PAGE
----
Well, those rumors that were going around last month were spot on. Microsoft has updated its Office Next blog with fresh details about Office Home & Student 2013 RT, the ARM-compatible version of Office 2013, and it turns out the software will indeed be pared down compared to its x86 counterpart.
Here’s the list of features ARM users will have to do without:
- Macros, add-ins, and features that rely on ActiveX controls or 3rd party code such as the PowerPoint Slide Library ActiveX control and Flash Video Playback
- Certain legacy features such as playing older media formats in PowerPoint (upgrade to modern formats and they will play) and editing equations written in Equation Editor 3.0, which was used in older versions of Office (viewing works fine)
- Certain email sending features, since Windows RT does not support Outlook or other desktop mail applications (opening a mail app, such as the mail app that comes with Windows RT devices, and inserting your Office content works fine)
- Creating a Data Model in Excel 2013 RT (PivotTables, QueryTables, Pivot Charts work fine)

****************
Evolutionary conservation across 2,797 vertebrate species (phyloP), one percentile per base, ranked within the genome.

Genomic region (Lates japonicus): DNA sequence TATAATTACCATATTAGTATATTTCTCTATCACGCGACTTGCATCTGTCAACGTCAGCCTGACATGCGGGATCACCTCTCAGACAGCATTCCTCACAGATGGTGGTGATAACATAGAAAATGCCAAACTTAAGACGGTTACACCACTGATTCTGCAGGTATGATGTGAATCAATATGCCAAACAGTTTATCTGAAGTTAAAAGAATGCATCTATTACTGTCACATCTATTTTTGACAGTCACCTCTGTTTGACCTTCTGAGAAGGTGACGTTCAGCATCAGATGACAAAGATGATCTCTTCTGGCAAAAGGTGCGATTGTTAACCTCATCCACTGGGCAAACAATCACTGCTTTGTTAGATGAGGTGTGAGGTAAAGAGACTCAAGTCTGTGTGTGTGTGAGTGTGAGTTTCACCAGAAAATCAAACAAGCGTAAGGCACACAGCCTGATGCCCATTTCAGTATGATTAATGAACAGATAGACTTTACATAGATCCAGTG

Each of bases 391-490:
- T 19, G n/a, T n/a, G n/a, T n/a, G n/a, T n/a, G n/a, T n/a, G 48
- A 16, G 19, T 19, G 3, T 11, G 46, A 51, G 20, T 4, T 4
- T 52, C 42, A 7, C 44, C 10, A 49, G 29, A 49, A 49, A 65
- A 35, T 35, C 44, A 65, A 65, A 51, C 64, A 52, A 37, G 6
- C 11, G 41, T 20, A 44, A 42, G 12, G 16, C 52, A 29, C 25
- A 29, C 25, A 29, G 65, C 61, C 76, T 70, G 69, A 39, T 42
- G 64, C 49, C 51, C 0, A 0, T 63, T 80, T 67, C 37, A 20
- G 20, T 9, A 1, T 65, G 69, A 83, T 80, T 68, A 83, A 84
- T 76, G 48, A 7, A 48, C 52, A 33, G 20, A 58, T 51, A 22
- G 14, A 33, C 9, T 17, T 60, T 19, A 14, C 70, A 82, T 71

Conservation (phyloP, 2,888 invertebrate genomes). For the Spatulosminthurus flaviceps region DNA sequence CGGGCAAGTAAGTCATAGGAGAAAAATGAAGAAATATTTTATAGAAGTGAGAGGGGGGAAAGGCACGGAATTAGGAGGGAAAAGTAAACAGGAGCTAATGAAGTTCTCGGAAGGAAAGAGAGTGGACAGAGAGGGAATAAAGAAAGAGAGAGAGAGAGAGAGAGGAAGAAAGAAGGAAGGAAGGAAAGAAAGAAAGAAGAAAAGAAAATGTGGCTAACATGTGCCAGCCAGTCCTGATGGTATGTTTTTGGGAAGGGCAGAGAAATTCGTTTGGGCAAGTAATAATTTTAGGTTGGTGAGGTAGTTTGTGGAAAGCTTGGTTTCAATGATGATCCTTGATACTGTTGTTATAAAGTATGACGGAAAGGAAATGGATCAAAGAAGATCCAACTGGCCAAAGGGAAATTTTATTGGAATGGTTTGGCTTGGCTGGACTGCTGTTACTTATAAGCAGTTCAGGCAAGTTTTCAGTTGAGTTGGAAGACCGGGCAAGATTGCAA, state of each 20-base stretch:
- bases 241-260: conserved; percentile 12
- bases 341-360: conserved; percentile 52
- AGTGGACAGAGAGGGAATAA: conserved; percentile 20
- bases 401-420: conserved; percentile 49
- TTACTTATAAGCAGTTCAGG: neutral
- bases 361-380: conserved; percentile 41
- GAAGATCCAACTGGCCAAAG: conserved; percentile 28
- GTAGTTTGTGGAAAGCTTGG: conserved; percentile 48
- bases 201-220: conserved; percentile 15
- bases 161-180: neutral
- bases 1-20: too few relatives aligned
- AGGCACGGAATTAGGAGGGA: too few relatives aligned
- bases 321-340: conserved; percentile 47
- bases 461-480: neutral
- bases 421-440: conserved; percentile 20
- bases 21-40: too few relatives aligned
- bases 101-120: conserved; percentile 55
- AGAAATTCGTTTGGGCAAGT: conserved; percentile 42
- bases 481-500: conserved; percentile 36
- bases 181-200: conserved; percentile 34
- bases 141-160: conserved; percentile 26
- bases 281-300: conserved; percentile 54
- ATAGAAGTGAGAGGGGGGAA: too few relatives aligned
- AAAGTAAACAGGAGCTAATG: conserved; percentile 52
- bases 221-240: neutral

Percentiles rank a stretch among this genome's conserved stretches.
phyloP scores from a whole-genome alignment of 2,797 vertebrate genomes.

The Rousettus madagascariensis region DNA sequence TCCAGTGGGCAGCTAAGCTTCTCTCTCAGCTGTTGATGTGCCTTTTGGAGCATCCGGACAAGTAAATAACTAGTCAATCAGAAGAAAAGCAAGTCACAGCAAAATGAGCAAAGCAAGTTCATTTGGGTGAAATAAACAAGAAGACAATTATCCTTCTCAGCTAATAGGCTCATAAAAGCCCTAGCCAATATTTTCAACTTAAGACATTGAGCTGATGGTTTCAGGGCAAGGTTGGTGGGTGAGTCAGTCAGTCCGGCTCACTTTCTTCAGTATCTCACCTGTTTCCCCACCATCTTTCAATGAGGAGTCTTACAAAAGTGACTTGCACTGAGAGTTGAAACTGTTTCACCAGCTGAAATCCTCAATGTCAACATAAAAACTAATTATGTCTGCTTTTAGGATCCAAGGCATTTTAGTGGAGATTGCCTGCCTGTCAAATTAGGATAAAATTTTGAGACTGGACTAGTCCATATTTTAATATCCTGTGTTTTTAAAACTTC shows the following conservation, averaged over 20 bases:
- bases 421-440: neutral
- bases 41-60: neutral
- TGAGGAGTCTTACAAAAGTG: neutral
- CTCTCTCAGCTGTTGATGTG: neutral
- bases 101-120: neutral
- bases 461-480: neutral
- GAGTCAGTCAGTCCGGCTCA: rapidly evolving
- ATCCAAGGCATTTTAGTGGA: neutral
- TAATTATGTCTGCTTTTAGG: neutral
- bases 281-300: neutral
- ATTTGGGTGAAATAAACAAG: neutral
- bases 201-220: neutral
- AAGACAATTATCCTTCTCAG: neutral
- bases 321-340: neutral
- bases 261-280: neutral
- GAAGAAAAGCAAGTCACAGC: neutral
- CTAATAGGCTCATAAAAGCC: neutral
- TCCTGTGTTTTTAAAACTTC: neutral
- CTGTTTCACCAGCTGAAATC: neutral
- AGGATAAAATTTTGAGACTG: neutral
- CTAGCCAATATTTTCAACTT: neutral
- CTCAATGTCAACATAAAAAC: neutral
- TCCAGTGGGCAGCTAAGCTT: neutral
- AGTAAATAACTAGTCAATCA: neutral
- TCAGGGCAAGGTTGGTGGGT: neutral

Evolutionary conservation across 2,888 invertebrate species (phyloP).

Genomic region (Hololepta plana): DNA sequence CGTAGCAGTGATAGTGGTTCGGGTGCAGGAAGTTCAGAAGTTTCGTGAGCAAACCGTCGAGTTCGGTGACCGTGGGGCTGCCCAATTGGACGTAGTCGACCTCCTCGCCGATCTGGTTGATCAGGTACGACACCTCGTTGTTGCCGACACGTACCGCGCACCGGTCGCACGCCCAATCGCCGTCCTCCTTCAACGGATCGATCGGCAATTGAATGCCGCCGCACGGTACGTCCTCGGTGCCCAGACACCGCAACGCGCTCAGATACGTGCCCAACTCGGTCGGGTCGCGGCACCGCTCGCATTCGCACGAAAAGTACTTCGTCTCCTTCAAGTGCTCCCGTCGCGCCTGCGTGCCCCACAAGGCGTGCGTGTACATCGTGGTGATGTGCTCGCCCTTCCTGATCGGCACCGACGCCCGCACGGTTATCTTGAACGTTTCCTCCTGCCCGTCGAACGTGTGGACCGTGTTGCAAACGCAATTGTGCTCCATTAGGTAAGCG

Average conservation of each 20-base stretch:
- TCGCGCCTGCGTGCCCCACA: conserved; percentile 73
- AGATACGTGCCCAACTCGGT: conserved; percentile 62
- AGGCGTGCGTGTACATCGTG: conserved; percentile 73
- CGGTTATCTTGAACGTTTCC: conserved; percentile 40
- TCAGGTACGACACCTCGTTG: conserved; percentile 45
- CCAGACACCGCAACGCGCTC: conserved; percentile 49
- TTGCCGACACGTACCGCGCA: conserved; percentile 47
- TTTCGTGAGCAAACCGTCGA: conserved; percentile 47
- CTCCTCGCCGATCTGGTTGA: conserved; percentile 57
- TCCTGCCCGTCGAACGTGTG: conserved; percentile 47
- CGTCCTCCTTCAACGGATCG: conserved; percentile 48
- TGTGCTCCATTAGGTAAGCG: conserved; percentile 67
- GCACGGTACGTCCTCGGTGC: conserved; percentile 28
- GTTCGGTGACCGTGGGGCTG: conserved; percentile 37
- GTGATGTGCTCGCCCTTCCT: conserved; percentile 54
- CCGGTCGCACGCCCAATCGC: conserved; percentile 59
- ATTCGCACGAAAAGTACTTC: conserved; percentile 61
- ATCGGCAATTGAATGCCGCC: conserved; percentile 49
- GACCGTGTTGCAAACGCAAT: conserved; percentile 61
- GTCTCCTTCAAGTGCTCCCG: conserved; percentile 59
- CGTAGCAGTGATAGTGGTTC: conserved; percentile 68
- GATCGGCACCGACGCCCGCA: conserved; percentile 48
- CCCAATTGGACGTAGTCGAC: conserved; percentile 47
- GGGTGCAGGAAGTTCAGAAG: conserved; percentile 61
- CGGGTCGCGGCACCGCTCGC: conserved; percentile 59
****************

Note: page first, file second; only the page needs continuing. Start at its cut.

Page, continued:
- Recording narrations in PowerPoint 2013 RT
- Searching embedded audio/video files, recording audio/video notes, and importing from an attached scanner with OneNote 2013 RT (inserting audio/video notes or scanned images from another program works fine)
Microsoft has also confirmed that Office Home & Student 2013 RT won’t be sold on its own—you’ll only be able to get it pre-installed on Windows RT devices. Oh, and folks who buy Windows RT tablets at launch will only get "preview editions" of Word, Excel, PowerPoint, and OneNote. The apps will update automatically to the final versions once those are available, though.
The company says it will disclose more details on October 26, the day Windows 8 and Windows RT officially debut.